Tuesday, August 19, 2014

Useful tips for tracking batteries and memory cards


Batteries and memory cards. These are two essentials we as photographers need extras of. There is no worse feeling than being out on location to find that your camera or flash has run out of juice or you are out of memory. Sure, you can always carefully delete unwanted images to make more room on a crowded card, but that is a hassle and you might just miss the important shots while you are fumbling with your camera. If it's power you are lacking, well, there's no recovering from that. So the lesson here is to carry extra batteries and memory cards. Always.

While having extras of these will save your tail in a pinch, it presents a problem on how to keep track of their usage. It does you no good to swap out a dead battery for another dead battery, or a full memory card for another full card. Here is a simple tip that I have learned along the way that can help you keep track of both batteries and memory cards. This is a top secret, professional tip. Are you ready? The answer is direction.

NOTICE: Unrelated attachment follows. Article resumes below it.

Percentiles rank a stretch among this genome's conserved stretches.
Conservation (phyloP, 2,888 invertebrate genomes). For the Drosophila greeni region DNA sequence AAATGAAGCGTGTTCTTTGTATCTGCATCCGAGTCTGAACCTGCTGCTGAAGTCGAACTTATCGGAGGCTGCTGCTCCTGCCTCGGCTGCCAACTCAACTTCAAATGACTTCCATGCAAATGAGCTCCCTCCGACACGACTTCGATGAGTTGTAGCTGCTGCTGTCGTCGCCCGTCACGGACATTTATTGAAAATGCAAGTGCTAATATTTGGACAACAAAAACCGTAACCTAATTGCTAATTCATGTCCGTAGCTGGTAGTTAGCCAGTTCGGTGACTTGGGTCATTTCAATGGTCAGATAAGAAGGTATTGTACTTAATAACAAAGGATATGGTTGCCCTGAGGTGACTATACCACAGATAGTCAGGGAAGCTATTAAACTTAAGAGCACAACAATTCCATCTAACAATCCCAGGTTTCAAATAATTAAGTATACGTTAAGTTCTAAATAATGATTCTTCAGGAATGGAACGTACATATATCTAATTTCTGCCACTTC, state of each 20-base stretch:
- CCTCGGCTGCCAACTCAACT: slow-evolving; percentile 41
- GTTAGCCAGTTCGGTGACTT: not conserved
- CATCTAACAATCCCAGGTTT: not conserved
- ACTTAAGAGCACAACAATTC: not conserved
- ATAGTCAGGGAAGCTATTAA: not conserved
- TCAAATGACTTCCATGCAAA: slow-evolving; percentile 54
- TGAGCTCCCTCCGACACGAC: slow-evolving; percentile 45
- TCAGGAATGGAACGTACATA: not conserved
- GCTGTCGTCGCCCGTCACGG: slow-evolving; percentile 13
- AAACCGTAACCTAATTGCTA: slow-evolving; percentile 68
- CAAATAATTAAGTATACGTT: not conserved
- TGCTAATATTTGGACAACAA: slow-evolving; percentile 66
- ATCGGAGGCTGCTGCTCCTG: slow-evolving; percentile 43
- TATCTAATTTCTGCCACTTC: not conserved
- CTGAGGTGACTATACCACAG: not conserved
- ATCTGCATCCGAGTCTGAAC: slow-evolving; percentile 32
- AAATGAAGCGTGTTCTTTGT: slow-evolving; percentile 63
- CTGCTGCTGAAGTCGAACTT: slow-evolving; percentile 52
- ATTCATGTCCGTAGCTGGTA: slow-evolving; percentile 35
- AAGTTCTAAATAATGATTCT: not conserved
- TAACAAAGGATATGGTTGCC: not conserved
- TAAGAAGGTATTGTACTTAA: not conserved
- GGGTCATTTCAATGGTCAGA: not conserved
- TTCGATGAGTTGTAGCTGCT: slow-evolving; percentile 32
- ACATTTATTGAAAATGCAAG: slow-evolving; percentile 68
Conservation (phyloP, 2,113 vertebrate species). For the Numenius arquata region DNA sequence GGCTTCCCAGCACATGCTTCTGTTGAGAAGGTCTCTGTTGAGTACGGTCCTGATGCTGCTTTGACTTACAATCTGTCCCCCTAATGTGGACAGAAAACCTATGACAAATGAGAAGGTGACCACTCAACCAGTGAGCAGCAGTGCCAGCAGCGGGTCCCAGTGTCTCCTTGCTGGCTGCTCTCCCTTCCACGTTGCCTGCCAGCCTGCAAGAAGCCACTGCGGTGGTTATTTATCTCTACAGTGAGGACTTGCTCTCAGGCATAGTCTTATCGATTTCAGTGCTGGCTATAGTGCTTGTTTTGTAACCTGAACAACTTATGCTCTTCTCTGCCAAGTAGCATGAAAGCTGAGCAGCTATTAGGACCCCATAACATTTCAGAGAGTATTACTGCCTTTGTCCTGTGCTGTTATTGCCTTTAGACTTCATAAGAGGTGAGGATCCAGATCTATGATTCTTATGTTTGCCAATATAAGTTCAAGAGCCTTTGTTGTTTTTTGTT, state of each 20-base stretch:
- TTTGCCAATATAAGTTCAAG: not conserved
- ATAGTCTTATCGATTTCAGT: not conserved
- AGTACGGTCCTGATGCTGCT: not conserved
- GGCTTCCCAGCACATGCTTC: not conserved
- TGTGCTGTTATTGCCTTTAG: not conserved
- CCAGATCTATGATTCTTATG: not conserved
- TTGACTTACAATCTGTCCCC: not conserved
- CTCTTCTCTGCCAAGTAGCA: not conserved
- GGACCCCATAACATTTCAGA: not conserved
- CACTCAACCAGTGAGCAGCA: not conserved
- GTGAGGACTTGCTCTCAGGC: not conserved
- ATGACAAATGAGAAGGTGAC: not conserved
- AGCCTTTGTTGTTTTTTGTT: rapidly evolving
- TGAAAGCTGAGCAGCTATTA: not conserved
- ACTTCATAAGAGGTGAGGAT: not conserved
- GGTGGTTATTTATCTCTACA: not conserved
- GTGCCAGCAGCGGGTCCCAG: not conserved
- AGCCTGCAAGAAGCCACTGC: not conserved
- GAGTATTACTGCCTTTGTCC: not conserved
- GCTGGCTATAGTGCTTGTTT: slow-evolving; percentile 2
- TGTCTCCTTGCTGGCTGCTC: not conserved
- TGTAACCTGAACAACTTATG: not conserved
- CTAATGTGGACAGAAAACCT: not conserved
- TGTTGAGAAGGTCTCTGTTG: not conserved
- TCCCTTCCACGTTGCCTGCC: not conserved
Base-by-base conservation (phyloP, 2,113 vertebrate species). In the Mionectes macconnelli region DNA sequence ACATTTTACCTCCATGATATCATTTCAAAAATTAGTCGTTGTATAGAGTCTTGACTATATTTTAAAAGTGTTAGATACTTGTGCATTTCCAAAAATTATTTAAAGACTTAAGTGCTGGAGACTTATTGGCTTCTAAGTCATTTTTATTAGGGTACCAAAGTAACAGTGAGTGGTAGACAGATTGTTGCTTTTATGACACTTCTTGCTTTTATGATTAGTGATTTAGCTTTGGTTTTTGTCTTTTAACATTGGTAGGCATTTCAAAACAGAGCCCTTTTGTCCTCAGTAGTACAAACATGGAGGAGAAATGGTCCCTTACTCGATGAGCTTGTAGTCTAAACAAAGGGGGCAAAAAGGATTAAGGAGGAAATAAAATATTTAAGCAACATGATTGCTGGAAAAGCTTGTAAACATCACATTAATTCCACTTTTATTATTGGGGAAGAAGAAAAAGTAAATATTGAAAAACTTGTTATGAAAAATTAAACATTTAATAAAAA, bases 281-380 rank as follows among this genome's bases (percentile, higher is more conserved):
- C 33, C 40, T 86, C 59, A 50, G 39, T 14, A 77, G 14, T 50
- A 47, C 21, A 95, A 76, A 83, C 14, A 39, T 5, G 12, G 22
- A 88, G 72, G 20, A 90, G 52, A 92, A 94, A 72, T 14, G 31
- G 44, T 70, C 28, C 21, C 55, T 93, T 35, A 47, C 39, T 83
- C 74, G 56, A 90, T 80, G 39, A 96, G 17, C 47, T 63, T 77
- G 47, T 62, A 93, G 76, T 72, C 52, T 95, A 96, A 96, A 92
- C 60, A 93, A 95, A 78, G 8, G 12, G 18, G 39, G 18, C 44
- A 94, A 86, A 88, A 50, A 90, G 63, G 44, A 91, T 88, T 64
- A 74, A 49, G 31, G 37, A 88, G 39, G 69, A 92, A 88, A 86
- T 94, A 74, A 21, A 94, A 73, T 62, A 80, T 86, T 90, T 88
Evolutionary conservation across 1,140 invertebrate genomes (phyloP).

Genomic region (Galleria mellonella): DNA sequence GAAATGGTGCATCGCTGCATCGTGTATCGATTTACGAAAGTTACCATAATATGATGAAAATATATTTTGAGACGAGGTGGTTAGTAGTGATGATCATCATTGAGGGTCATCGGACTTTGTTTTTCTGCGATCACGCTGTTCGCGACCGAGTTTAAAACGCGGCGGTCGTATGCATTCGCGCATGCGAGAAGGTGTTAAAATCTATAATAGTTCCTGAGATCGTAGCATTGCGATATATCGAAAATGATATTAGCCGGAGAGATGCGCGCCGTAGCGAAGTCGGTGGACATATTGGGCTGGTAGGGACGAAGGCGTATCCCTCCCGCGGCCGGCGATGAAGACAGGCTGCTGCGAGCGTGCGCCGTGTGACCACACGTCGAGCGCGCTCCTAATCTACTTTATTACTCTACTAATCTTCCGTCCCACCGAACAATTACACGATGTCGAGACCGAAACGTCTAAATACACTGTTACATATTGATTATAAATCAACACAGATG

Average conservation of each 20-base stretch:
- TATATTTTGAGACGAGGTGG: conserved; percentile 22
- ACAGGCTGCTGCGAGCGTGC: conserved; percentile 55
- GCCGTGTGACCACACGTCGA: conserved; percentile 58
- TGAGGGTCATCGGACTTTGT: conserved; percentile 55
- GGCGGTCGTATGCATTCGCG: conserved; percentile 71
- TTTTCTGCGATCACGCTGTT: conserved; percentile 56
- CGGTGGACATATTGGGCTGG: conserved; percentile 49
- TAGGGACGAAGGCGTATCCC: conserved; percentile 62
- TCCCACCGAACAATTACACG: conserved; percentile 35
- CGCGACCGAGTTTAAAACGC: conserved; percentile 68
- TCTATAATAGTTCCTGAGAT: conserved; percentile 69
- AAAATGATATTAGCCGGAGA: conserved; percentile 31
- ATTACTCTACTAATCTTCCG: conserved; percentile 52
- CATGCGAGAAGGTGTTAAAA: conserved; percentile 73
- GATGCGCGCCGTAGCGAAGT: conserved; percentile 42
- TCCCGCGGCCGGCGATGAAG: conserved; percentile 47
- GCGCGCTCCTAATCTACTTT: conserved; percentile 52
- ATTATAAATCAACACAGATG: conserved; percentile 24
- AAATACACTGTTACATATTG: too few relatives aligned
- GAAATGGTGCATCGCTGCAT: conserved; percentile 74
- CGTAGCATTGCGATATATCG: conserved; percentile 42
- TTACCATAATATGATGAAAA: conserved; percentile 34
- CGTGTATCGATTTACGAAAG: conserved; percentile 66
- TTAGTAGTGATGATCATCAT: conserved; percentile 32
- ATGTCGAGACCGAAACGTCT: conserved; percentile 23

When to use HDR


Recently I was in a conversation about exposure ranges and methods of extending them through the use of processing software, either through expanding on the RAW file or by tone mapping, otherwise known as high dynamic range or HDR photography. One of the question that came up that I'd like to answer here is, "how do you know when to use HDR?"

If you are unfamiliar with high dynamic range photography the image above is one example. In essence, high dynamic range utilizes a series of images captured of the same scene but with different exposures. It allows software to assemble, or tone map, a resulting image that contains an exposure range greater than the camera can handle with a single exposure. Let's take a look at what I mean.

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